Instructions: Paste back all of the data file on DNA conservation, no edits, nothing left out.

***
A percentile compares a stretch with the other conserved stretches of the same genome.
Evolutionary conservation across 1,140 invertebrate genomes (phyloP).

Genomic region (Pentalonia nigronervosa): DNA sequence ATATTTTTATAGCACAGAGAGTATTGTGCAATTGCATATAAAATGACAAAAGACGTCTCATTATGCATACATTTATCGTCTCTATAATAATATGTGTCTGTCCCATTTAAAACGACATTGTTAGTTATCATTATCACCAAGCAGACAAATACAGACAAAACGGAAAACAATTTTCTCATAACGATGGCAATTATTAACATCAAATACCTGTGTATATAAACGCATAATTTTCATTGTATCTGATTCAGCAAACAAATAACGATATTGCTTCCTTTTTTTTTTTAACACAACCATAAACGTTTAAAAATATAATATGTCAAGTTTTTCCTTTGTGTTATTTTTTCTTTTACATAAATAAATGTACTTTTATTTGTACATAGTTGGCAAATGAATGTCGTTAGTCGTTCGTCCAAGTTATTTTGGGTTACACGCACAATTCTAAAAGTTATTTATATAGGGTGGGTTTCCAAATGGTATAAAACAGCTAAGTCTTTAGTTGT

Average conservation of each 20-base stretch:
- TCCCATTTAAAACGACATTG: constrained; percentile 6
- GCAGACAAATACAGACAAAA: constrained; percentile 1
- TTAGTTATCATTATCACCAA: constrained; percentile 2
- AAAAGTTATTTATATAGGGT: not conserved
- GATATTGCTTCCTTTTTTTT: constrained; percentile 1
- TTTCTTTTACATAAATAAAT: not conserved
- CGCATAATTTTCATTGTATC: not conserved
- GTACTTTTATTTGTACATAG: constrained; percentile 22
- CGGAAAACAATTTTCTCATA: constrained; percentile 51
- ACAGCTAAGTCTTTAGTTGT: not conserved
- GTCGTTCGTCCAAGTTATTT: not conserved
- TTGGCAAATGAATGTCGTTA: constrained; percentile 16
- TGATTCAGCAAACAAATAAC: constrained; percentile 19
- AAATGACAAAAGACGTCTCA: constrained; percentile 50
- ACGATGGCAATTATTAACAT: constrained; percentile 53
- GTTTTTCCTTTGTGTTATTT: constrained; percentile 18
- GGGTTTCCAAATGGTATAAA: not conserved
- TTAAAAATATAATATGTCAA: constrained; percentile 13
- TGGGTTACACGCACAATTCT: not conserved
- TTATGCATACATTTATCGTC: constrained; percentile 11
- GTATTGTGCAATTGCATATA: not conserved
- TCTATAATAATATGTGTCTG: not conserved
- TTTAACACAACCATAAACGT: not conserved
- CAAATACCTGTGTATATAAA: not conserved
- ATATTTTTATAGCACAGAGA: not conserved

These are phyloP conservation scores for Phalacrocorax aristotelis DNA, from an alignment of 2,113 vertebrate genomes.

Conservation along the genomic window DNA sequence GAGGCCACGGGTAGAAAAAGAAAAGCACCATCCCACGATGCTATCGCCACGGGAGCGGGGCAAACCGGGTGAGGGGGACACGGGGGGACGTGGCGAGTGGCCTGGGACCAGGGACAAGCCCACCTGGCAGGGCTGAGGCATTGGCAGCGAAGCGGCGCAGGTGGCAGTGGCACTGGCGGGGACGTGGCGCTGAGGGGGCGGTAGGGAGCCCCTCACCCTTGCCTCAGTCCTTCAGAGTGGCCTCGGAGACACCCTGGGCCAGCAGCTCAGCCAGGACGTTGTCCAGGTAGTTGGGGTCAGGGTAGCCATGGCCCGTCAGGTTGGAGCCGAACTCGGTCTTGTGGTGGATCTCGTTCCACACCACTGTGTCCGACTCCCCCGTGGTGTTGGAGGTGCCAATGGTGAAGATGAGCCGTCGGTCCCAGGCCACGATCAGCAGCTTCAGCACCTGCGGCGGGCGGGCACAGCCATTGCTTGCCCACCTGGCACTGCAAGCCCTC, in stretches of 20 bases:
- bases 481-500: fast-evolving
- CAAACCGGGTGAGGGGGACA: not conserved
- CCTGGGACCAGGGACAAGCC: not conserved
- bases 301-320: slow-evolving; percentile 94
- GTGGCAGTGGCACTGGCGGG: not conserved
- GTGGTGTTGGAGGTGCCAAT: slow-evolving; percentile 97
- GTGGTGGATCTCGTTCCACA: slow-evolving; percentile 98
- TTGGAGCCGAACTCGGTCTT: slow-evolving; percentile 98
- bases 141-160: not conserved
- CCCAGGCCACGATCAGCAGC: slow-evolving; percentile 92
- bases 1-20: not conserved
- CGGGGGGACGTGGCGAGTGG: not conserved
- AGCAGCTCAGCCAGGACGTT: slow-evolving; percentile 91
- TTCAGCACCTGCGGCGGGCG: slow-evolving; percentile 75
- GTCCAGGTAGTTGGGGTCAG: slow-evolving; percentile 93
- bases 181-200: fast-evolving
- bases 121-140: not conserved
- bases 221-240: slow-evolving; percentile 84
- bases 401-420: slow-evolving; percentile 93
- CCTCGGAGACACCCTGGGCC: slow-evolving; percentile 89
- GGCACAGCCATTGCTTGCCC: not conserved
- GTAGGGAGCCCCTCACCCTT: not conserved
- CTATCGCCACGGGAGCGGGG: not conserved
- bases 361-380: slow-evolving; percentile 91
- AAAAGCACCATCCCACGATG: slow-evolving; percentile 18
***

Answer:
A percentile compares a stretch with the other conserved stretches of the same genome.
Evolutionary conservation across 1,140 invertebrate genomes (phyloP).

Genomic region (Pentalonia nigronervosa): DNA sequence ATATTTTTATAGCACAGAGAGTATTGTGCAATTGCATATAAAATGACAAAAGACGTCTCATTATGCATACATTTATCGTCTCTATAATAATATGTGTCTGTCCCATTTAAAACGACATTGTTAGTTATCATTATCACCAAGCAGACAAATACAGACAAAACGGAAAACAATTTTCTCATAACGATGGCAATTATTAACATCAAATACCTGTGTATATAAACGCATAATTTTCATTGTATCTGATTCAGCAAACAAATAACGATATTGCTTCCTTTTTTTTTTTAACACAACCATAAACGTTTAAAAATATAATATGTCAAGTTTTTCCTTTGTGTTATTTTTTCTTTTACATAAATAAATGTACTTTTATTTGTACATAGTTGGCAAATGAATGTCGTTAGTCGTTCGTCCAAGTTATTTTGGGTTACACGCACAATTCTAAAAGTTATTTATATAGGGTGGGTTTCCAAATGGTATAAAACAGCTAAGTCTTTAGTTGT

Average conservation of each 20-base stretch:
- TCCCATTTAAAACGACATTG: constrained; percentile 6
- GCAGACAAATACAGACAAAA: constrained; percentile 1
- TTAGTTATCATTATCACCAA: constrained; percentile 2
- AAAAGTTATTTATATAGGGT: not conserved
- GATATTGCTTCCTTTTTTTT: constrained; percentile 1
- TTTCTTTTACATAAATAAAT: not conserved
- CGCATAATTTTCATTGTATC: not conserved
- GTACTTTTATTTGTACATAG: constrained; percentile 22
- CGGAAAACAATTTTCTCATA: constrained; percentile 51
- ACAGCTAAGTCTTTAGTTGT: not conserved
- GTCGTTCGTCCAAGTTATTT: not conserved
- TTGGCAAATGAATGTCGTTA: constrained; percentile 16
- TGATTCAGCAAACAAATAAC: constrained; percentile 19
- AAATGACAAAAGACGTCTCA: constrained; percentile 50
- ACGATGGCAATTATTAACAT: constrained; percentile 53
- GTTTTTCCTTTGTGTTATTT: constrained; percentile 18
- GGGTTTCCAAATGGTATAAA: not conserved
- TTAAAAATATAATATGTCAA: constrained; percentile 13
- TGGGTTACACGCACAATTCT: not conserved
- TTATGCATACATTTATCGTC: constrained; percentile 11
- GTATTGTGCAATTGCATATA: not conserved
- TCTATAATAATATGTGTCTG: not conserved
- TTTAACACAACCATAAACGT: not conserved
- CAAATACCTGTGTATATAAA: not conserved
- ATATTTTTATAGCACAGAGA: not conserved

These are phyloP conservation scores for Phalacrocorax aristotelis DNA, from an alignment of 2,113 vertebrate genomes.

Conservation along the genomic window DNA sequence GAGGCCACGGGTAGAAAAAGAAAAGCACCATCCCACGATGCTATCGCCACGGGAGCGGGGCAAACCGGGTGAGGGGGACACGGGGGGACGTGGCGAGTGGCCTGGGACCAGGGACAAGCCCACCTGGCAGGGCTGAGGCATTGGCAGCGAAGCGGCGCAGGTGGCAGTGGCACTGGCGGGGACGTGGCGCTGAGGGGGCGGTAGGGAGCCCCTCACCCTTGCCTCAGTCCTTCAGAGTGGCCTCGGAGACACCCTGGGCCAGCAGCTCAGCCAGGACGTTGTCCAGGTAGTTGGGGTCAGGGTAGCCATGGCCCGTCAGGTTGGAGCCGAACTCGGTCTTGTGGTGGATCTCGTTCCACACCACTGTGTCCGACTCCCCCGTGGTGTTGGAGGTGCCAATGGTGAAGATGAGCCGTCGGTCCCAGGCCACGATCAGCAGCTTCAGCACCTGCGGCGGGCGGGCACAGCCATTGCTTGCCCACCTGGCACTGCAAGCCCTC, in stretches of 20 bases:
- bases 481-500: fast-evolving
- CAAACCGGGTGAGGGGGACA: not conserved
- CCTGGGACCAGGGACAAGCC: not conserved
- bases 301-320: slow-evolving; percentile 94
- GTGGCAGTGGCACTGGCGGG: not conserved
- GTGGTGTTGGAGGTGCCAAT: slow-evolving; percentile 97
- GTGGTGGATCTCGTTCCACA: slow-evolving; percentile 98
- TTGGAGCCGAACTCGGTCTT: slow-evolving; percentile 98
- bases 141-160: not conserved
- CCCAGGCCACGATCAGCAGC: slow-evolving; percentile 92
- bases 1-20: not conserved
- CGGGGGGACGTGGCGAGTGG: not conserved
- AGCAGCTCAGCCAGGACGTT: slow-evolving; percentile 91
- TTCAGCACCTGCGGCGGGCG: slow-evolving; percentile 75
- GTCCAGGTAGTTGGGGTCAG: slow-evolving; percentile 93
- bases 181-200: fast-evolving
- bases 121-140: not conserved
- bases 221-240: slow-evolving; percentile 84
- bases 401-420: slow-evolving; percentile 93
- CCTCGGAGACACCCTGGGCC: slow-evolving; percentile 89
- GGCACAGCCATTGCTTGCCC: not conserved
- GTAGGGAGCCCCTCACCCTT: not conserved
- CTATCGCCACGGGAGCGGGG: not conserved
- bases 361-380: slow-evolving; percentile 91
- AAAAGCACCATCCCACGATG: slow-evolving; percentile 18